There is also a big difference between an accountancy firm that would like to be considered strong and stoic with classic typefaces similar to Times New Roman, and another that would prefer to be more personable and approachable, with injections of colour or design flourishes.
Typically, the further back you go in time, the more reputable you can appear, so words like elegance, luxury, trusted, upmarket and quality may be tossed around. On the other hand, a younger retro design will typically attract descriptors such as fun, quirky or creative.
You can also subvert this and go for a more ironic tone by employing something like a 1950s-style illustration to promote a modern-minded brand, but it takes skill to really make this work.
03. Who is your audience?
Typically, we do not find a time period ‘cool’ if we have lived through it as an adult, or it is still too recent to be blurred into an aesthetic. For example, baby boomers may find very little to admire stylistically about the 80s or 90s, but millennials are often attracted to the styles they were too young to wear, enjoy or replicate while growing up. Therefore, if you’re going retro, make sure it’s the right era to be retro for your target audience.
04. Is anyone else doing it?
If you’re still not sure, look to your competitors. You want to stand out, but if you’re the only one going down the retro route, consider why that might be. Is there something you’ve missed? Are you just trying something different? Make sure you haven’t strayed too far from what your audience will respond positively to.
Alternatively, if every other brand in your industry is using a similar logo or design, you know that the design at least works. But in this environment, will you stand out or fade into a mass of other crests and badge-style logos? Do your competitor research to make an informed decision.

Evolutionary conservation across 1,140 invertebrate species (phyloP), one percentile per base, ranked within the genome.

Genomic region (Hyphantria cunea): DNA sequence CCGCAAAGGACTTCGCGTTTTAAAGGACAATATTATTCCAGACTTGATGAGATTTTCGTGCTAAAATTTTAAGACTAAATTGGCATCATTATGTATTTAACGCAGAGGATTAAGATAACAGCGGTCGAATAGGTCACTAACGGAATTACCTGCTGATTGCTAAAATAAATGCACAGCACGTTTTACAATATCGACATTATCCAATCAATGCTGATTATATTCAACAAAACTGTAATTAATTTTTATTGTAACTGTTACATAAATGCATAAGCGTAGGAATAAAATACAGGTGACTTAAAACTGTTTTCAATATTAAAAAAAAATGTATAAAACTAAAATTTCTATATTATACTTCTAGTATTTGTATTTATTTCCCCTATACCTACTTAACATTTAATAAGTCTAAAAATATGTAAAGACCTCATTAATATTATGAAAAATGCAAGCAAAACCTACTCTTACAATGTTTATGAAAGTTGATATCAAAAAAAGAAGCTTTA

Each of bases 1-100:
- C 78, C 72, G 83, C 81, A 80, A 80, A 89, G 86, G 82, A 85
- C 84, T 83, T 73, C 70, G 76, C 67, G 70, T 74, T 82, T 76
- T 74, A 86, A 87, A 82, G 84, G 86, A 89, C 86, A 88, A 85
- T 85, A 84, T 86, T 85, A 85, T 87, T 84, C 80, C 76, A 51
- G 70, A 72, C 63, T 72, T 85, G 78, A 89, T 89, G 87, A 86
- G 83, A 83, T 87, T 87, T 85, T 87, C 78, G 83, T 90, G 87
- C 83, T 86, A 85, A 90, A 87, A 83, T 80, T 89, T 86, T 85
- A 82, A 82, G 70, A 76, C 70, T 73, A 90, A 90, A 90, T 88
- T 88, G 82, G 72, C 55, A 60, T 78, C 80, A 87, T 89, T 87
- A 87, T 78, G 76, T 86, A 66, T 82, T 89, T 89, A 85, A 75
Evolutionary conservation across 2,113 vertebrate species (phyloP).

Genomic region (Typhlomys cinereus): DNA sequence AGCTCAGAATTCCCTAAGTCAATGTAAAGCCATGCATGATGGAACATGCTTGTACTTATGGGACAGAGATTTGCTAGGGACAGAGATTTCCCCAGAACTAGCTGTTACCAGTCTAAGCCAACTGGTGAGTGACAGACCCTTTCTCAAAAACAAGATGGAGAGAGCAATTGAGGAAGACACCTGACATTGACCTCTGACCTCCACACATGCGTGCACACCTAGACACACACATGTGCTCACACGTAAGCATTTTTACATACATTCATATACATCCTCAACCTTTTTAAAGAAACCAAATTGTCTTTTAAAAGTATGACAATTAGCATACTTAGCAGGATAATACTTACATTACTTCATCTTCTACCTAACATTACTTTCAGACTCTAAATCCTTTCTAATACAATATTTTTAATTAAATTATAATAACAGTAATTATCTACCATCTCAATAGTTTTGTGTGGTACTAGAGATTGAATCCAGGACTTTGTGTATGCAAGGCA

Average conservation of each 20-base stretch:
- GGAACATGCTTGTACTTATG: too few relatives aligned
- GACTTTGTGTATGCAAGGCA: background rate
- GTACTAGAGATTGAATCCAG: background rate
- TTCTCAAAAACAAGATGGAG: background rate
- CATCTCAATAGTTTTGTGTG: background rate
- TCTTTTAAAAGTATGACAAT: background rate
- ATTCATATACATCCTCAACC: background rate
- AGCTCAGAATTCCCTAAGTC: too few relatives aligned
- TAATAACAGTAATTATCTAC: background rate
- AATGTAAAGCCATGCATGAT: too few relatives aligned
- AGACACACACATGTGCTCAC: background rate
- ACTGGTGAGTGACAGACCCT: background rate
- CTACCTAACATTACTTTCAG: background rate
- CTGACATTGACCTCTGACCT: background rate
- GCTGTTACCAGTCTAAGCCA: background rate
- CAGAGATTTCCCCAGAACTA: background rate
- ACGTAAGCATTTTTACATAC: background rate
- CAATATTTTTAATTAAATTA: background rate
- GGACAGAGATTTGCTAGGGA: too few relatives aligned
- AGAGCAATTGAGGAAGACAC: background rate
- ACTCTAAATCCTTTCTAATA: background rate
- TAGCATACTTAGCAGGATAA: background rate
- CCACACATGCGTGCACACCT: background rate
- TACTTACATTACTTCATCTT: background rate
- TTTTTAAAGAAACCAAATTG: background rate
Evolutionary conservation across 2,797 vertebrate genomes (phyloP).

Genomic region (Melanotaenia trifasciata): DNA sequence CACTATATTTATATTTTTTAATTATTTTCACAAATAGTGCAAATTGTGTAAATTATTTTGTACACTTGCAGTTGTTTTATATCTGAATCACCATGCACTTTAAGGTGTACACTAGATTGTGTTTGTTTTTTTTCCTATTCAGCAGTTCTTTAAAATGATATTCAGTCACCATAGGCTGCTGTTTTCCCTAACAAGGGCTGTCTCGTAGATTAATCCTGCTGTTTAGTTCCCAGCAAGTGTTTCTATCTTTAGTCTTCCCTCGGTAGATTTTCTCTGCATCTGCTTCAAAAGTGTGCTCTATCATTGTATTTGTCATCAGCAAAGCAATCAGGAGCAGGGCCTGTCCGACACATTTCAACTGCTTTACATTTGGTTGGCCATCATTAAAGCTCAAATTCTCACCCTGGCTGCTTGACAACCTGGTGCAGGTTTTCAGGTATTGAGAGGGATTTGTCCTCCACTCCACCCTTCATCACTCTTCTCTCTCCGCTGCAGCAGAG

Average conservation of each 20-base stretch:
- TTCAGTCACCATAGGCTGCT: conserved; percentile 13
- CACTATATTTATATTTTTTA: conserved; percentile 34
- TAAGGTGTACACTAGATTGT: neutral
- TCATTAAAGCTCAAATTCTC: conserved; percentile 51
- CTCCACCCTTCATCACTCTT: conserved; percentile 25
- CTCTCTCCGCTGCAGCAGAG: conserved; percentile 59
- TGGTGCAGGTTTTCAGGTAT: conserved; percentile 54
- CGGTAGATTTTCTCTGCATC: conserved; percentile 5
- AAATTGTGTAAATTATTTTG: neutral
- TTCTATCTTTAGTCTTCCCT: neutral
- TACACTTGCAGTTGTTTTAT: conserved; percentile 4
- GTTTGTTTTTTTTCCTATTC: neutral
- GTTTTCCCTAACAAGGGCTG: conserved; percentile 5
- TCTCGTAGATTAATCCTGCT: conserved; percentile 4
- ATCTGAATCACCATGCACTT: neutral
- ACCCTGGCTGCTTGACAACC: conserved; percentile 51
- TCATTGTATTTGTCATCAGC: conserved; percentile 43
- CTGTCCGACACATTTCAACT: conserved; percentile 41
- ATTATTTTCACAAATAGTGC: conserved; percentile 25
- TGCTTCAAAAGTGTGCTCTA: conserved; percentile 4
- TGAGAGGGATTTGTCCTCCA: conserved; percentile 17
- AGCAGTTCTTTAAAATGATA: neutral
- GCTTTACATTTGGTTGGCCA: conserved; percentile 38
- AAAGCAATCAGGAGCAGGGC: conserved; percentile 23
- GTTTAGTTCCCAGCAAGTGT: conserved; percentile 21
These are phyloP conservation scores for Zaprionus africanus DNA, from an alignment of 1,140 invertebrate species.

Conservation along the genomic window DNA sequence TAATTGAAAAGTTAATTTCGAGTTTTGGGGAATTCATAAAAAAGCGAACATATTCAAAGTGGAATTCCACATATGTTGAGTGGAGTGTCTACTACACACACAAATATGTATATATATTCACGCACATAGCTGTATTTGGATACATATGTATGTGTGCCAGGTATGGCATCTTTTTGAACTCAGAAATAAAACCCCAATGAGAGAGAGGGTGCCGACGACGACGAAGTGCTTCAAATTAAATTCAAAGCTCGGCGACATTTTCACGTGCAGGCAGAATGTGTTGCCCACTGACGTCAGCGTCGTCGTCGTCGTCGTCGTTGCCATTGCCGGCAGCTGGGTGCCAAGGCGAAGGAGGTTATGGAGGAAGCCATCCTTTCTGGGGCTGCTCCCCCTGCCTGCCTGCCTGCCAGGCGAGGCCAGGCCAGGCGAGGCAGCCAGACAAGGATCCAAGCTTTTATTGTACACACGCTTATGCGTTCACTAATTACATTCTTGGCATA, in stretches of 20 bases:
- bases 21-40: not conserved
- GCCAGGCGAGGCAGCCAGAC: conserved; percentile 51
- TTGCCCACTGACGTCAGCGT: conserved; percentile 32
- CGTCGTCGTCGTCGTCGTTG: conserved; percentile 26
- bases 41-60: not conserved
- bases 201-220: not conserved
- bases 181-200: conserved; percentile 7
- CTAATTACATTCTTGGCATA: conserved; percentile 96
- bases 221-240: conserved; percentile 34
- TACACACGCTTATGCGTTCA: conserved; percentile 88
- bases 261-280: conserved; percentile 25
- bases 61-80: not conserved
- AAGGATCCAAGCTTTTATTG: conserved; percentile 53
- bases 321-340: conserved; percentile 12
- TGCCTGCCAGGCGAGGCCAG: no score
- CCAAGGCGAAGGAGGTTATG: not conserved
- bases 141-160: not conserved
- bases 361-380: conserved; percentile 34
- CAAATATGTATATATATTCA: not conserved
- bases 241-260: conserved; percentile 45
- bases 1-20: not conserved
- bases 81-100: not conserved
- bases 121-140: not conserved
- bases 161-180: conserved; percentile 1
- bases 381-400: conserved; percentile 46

05. How long does your design have to last?
Some trends die quickly. The edgy styles of the 90s may be just a few years away from becoming the next 80s neon-tutu-and-sweatbands costume at your local Halloween store. If you're creating a logo or any aspect of design that depends on longevity, therefore, either make plans for a design shift in five years’ time or dial back the retro influence.
Typically, your sensible typefaces and layouts are classic for a reason and you have little to fear. If your design is what you would call ‘out there’ then proceed with caution – trends change fast and nobody wants to fall behind.
If your design is only meant to last a few months to a year, though, you can obviously afford to be a more experimental with your vintage design.
06. Do you need to rethink?
Let’s face it: Sometimes, retro doesn’t work. A retro design risks ageing an already old product, instead of giving it new life, or straying into the realm of kitschy or stereotypical.
If reverting to contemporary designs isn't an option for your brand, you could try implementing only certain aspects of retro designs. For example, an old-fashioned, black and white photograph with a bold, bright typeface can marry the two concepts stylistically.
Similarly, a vintage floral design turned neon, or classic typeface paired up with a bold use of shapes, can be a great way to compromise on a truly retro design.